Encourage self help and other support strategies
Try to be there for your friend and help them when they need help. You can check-in and make sure that they’re going to their doctor’s appointments, visiting their therapist, and taking their medication if they’re prescribed. Do your best to monitor their behavior and see if they’re doing well.

My Message To The Friends

I’m not gonna lie, this is a hard thing to figure out. For some people, everything seems fine in their world. They’re making rent, eating well, and have a good job. But really everything is not alright. There might be family issues, substance or alcohol abuse, issues with friends, or millions of other problems that might arise in life.

You could have been born as the child of Elon Musk or a child in low-income housing whose parents are addicts or abusers. Or you could’ve been born right in the middle, trying to make the world into a better place or just trying to get by. Even if you keep moving forward, it could be towards heaven or a cliff. When we walk beside our friends, the more we give open, honest, consideration of the subject of mental health, the better we’ll get at being able to see the path they’re heading down.

If we see the path will end their life, whether it’s by the unnatural forces of the universe or their own actions, hopefully, we can help them course-correct when things are going astray. Try not to judge, try to stay open-minded, and let’s try our best to help each other grow into people who can withstand the world but also have each other’s back when we need it the most as well. Let’s not force each other to drink, smoke, and skate the pain away. It doesn’t work like that. Through love and compassion and a helping hand—not toxic positivity or a “hustle and work hard” attitude—we can help our friends. Try to understand that, please.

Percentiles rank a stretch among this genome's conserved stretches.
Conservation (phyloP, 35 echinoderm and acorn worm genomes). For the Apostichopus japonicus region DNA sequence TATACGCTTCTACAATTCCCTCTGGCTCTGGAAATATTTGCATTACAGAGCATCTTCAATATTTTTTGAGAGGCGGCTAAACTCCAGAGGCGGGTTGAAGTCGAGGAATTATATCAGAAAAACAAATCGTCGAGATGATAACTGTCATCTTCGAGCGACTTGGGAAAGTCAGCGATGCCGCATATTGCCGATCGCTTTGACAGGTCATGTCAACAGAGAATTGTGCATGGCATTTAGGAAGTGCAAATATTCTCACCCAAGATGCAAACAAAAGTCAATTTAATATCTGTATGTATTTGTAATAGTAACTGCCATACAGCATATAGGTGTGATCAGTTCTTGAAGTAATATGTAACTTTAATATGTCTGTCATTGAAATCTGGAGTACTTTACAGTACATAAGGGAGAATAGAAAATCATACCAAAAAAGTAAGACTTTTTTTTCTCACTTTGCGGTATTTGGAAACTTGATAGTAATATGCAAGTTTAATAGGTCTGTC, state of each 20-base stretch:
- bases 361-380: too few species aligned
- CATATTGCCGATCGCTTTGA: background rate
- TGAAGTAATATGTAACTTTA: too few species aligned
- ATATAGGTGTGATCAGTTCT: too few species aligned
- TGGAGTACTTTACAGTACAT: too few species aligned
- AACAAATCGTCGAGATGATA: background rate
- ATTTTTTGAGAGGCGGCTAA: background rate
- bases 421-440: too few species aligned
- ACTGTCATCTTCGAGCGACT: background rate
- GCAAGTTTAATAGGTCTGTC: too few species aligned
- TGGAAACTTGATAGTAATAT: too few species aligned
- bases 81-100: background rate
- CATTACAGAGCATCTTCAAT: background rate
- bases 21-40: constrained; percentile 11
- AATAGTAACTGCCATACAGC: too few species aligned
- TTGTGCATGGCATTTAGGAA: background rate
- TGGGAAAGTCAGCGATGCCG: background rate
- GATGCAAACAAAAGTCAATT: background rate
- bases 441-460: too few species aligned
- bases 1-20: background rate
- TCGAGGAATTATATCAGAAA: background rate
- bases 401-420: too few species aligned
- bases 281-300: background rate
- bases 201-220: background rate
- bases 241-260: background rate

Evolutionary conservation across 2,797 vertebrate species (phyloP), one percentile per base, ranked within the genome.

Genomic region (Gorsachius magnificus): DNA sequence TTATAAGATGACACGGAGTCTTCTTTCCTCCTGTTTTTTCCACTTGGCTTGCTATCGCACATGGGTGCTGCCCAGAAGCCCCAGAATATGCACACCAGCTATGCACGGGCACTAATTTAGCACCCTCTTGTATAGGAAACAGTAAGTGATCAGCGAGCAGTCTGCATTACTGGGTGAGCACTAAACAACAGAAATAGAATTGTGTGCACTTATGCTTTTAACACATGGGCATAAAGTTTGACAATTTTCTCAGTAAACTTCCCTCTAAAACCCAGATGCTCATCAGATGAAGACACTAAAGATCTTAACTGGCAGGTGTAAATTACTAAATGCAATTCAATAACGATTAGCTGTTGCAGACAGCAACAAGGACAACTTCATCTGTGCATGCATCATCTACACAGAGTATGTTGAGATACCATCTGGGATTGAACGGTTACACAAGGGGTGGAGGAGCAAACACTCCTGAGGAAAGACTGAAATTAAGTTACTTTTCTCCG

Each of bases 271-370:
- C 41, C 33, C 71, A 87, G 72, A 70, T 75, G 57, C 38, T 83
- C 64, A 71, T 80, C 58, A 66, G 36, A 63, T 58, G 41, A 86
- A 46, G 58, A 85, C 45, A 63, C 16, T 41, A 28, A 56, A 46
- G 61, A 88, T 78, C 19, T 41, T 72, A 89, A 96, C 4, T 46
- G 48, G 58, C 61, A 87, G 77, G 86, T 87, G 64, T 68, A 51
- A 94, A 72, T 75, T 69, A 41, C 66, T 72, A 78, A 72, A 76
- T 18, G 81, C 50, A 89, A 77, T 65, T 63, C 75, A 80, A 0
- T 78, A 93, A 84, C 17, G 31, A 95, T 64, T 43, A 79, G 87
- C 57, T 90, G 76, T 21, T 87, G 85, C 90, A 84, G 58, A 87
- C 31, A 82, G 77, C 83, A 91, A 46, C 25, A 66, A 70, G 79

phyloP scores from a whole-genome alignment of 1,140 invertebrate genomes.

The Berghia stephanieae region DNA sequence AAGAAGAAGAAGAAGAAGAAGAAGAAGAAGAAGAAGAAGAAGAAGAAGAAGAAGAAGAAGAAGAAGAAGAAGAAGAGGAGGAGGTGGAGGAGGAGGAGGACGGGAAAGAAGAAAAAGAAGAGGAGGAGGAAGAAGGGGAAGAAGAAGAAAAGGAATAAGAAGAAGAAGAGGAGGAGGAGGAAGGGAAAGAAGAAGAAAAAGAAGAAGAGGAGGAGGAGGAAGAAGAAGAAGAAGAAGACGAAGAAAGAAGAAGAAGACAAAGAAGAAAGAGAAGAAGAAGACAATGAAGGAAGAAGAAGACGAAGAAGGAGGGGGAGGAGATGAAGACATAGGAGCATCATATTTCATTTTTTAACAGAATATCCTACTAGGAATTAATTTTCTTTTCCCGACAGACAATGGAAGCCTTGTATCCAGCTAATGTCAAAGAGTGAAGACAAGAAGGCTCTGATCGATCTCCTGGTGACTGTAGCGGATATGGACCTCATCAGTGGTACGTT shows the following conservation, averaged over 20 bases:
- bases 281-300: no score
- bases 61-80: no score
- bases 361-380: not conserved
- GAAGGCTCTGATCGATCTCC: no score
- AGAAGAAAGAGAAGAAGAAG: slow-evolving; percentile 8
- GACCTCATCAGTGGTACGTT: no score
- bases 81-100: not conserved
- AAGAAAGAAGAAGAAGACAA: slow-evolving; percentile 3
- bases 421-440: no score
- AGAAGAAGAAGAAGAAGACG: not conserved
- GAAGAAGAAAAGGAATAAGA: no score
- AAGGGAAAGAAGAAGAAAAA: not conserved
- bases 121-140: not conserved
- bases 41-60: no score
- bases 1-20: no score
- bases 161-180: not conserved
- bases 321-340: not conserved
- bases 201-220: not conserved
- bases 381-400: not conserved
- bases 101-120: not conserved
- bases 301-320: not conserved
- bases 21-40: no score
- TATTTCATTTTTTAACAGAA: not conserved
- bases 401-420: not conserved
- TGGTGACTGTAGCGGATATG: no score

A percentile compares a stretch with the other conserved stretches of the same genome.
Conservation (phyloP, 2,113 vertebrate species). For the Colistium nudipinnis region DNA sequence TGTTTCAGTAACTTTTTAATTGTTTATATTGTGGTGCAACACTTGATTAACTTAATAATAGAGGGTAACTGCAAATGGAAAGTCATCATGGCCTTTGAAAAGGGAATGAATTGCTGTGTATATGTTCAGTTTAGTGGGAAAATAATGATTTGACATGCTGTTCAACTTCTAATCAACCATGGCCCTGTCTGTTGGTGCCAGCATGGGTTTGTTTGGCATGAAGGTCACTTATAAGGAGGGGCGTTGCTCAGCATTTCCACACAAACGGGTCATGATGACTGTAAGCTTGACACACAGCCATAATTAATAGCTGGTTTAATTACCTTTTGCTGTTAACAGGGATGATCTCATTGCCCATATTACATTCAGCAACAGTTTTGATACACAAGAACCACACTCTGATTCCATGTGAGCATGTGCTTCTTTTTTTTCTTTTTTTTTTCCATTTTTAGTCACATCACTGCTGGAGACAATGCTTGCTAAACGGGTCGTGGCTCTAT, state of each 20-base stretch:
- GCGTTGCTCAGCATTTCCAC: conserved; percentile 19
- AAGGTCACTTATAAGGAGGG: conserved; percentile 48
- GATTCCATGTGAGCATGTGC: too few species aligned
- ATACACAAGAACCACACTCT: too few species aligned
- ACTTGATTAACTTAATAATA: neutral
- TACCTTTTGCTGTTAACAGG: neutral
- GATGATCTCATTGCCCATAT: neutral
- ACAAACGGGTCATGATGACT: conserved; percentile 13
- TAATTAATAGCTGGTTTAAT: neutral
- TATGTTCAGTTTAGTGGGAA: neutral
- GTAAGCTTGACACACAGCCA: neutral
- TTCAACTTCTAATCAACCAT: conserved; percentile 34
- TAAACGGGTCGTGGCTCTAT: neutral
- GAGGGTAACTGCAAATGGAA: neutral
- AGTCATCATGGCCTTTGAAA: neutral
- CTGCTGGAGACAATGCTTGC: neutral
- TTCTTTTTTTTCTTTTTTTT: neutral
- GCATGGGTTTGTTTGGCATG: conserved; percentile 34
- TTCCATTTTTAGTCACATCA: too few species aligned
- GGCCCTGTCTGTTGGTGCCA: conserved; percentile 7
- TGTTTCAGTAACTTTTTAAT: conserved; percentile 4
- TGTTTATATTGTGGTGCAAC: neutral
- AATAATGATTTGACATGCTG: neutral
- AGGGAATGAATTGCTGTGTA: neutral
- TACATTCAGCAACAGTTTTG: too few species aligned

Help is out there if you need it. Here are some resources you can reach out to based on your location:

US/Canada/UK/Ireland: Crisis Text Line
Aust: Lifeline
USA: National Suicide Prevention Lifeline
USA: Learn More about Mental Health First Aid and get trained here: National Council for Behavioral Health
Scotland: Scottish Association for Mental Health Resources
Global list of support lines and resources

Comments

  1. Madeline

    April 28, 2021 8:57 am

    So I hate to do this because you are really putting yourself out there and as a recovered addict who struggles with depression myself I respect that. This is sooo not the venue for what I am about to ask, but as far as I can tell you’re a ghost online. This is the photographer from the Contemporary Art Museum that did that skate show. I need some action shots by Suday…any chance you are still around and would be willing to shoot this week?

    Reply